Let’s just say I reassured the cashier, a mother of an eighteen-month-old, that everything is a phase.  Then I plopped down three king-sized candy bars with my groceries.

This is just a phase.  This is just a phase.  This is just a phase.

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The beginning of time out

I thought I would reminisce about the first time I tried the time out chair.  A little before two, Evan was throwing temper tantrums and hitting, so I would just drop him in the pack-n-play for a minute or two.  That was punishment enough.  But as the new baby had the pack-n-play with the bassinet up, I had to think something new, leading me to remember the wing back chair I picked up a yard sale.  In hind-sight I should have gone with the wooden chair that we have now, but I was afraid that at two years of age Evan would fall off the chair without arms.


One day I decided that today was the day to stop Evan from hitting.  No more hitting.  No more hitting Mommy because I was afraid that Evan would hit baby Sean.  (Another unfounded fear because Evan didn’t start wresting with Sean until Sean was mobile.)  So Evan hit me, I dragged and placed him in time out for two minutes.  It took 45 minutes to get him to sit for two minutes.  As many of you moms know or any one who watches Supernanny knows the process of dealing with a child who won’t stay in time out so I won’t waste time in describing the situation.  I am nothing, if not stubborn.  He hit me again shortly after getting out of time out.  Back in he went.  At least this time it only took a half an hour for him to sit in time out.  Through out the afternoon, we battled against each other.  He must have been in time out six more times.


Then later in the afternoon, just before dinner.  Evan shouted, “Mommy!  Let’s play time out!”


Please read that sentence again and absorb the enormity of it. 


My jaw dropped as I wrote a letter in my brain to all the childcare experts out there.  “Dear So-and-so, I tried time out like you suggest to have my son turn around and think it was a game.  No there was no laughing, smiling, or chasing on my part.  Now what do I do?”  I wondered what I could do instead.  Let my son be a bully?


That night we went to dinner with some friends.  As dinner was winding done, with Evan on my nap, I told an amusing antidote.  Evan spun around in my lap, trying to put his hand over my mouth.  “Shh, Mommy.  Be quiet.  You’re in time out.”


Well, that’s something.  To put it in a little perspective, Evan didn’t hit me the next day.  We use time out as regularly as we have to.  So persistence and a little stubbornness go along way in parenting.

Another Peeing Incident

Or peeing during time-out as a way to protest your “unfair” treatment.

Tornado E’s pressing buttons AGAIN.  He’s pressing MY buttons again.  Yesterday he was in time out four times.  Three of those times were for hitting or pushing Tornado S . . . hard.  I held my anger and put him in time out.  The second time he went into time out, he learned to spit.  Tornado S, who was watching Tornado E (fascinated that his brother was actually sitting still for once), also learned to spit.  Awesome.  Then when it was time to discuss the time out, I noticed Tornado E had peed.  When I asked him why he peed, he giggled.  That’s right, he giggled.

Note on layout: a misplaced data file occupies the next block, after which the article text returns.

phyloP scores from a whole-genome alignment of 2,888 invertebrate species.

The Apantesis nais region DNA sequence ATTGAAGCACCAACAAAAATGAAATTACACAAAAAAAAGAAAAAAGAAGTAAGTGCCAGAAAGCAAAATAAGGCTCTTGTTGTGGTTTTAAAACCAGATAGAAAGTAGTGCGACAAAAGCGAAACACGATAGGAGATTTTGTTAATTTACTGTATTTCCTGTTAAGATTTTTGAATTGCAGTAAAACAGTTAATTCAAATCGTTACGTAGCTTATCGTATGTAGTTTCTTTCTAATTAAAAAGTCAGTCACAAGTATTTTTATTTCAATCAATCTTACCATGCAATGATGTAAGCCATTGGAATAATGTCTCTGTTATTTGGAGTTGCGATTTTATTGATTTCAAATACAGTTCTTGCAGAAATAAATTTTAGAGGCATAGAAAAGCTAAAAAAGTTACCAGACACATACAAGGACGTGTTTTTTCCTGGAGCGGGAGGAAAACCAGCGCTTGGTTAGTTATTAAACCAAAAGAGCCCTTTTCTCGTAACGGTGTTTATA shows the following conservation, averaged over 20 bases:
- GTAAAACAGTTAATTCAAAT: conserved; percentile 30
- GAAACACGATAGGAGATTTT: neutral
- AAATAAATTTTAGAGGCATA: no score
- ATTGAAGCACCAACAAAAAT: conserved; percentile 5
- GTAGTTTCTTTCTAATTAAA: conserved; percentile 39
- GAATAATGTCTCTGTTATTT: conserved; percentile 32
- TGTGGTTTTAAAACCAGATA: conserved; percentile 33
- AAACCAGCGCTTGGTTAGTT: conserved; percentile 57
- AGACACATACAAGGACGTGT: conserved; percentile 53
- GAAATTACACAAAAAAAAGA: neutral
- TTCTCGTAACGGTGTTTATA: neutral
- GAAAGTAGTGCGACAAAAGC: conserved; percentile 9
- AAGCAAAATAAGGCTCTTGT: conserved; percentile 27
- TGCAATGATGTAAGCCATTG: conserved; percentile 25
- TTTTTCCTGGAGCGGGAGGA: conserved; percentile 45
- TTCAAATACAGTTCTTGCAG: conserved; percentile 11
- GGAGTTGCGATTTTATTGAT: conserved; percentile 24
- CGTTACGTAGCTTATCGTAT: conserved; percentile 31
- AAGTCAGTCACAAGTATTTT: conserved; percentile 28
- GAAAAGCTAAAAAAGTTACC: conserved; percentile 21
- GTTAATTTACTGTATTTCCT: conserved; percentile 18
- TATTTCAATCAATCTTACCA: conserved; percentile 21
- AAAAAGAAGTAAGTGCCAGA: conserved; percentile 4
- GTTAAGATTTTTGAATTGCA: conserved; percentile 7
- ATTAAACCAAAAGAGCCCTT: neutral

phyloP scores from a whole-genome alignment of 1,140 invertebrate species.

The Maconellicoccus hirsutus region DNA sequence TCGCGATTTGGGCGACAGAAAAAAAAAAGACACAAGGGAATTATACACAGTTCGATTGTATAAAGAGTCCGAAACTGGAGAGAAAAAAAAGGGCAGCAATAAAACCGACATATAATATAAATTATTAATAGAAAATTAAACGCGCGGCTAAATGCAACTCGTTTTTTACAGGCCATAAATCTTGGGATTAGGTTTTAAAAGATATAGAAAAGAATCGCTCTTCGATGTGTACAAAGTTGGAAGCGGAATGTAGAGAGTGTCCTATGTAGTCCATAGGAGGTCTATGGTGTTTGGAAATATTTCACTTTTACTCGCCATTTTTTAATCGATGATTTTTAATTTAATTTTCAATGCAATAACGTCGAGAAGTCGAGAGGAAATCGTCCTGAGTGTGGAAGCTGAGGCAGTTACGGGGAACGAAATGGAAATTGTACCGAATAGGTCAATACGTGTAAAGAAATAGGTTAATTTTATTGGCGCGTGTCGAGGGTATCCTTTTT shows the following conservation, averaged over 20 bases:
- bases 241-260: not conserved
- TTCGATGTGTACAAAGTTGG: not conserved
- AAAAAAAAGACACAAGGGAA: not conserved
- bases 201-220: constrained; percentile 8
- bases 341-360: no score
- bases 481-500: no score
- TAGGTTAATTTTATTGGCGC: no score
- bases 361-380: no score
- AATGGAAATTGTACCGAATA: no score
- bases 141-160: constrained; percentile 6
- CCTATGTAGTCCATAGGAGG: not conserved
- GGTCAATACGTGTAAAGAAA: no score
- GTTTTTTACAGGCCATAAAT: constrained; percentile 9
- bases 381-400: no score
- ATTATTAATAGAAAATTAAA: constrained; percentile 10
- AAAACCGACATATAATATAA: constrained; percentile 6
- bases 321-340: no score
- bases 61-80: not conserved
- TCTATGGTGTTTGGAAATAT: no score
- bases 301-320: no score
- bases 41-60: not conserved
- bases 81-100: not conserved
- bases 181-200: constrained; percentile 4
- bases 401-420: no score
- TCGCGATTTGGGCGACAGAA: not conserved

Then the third time he was in time out, he was still naked from the last time out and peeing session.  I watched in horror as he bore down and pushed out his piss.  The little brat actually did it on PURPOSE.  So I jumped down into the foyer and tried to cover his penis and make him stop.  Why don’t I just reverse the Colorado River while I’m at it?  So I stopped the time out clock (after washing my hands) and handed him some paper towels to clean up every drop of piss.  Then he was back in time out for four minutes. (I’m trying a longer punishment when he hurts Tornado S.)  To pass the time, he started to spit again.  I told him to stop or he was going back into time out.  He did it a couple more times.  Resisting the urge to slap him, I heard the time out beep.  I talked to him about hitting Tornado S and sent him back to time out for three minutes.  Finally time out was a punishment as he pleaded his apology from the time out chair.

So now what am I going to do with a boy who pees in protest of his time out?  My mom suggested a spanking, but I have used that discipline only in life threatening emergencies like walking in the street or parking lot.  It worked too.  Even Tornado S will not walk into the street.  But I’m not sure if I want to use that kind of discipline unless it’s my only option.  Of course, two of my parenting books have no mention of peeing as a protest.  On to the third and final book.  Any suggestions out there?

Battling Wills

My mom used to threaten us with “One day you’ll have a child just like you.  And if God is kind, it’ll be a child of the opposite sex, just so you don’t know what to do.”  She was referring mainly to my younger brother.  Those two are peas in a pod and went to battle ALL THE TIME.  My boys are too young to really see who they act like, but that doesn’t mean I don’t have my share of battles.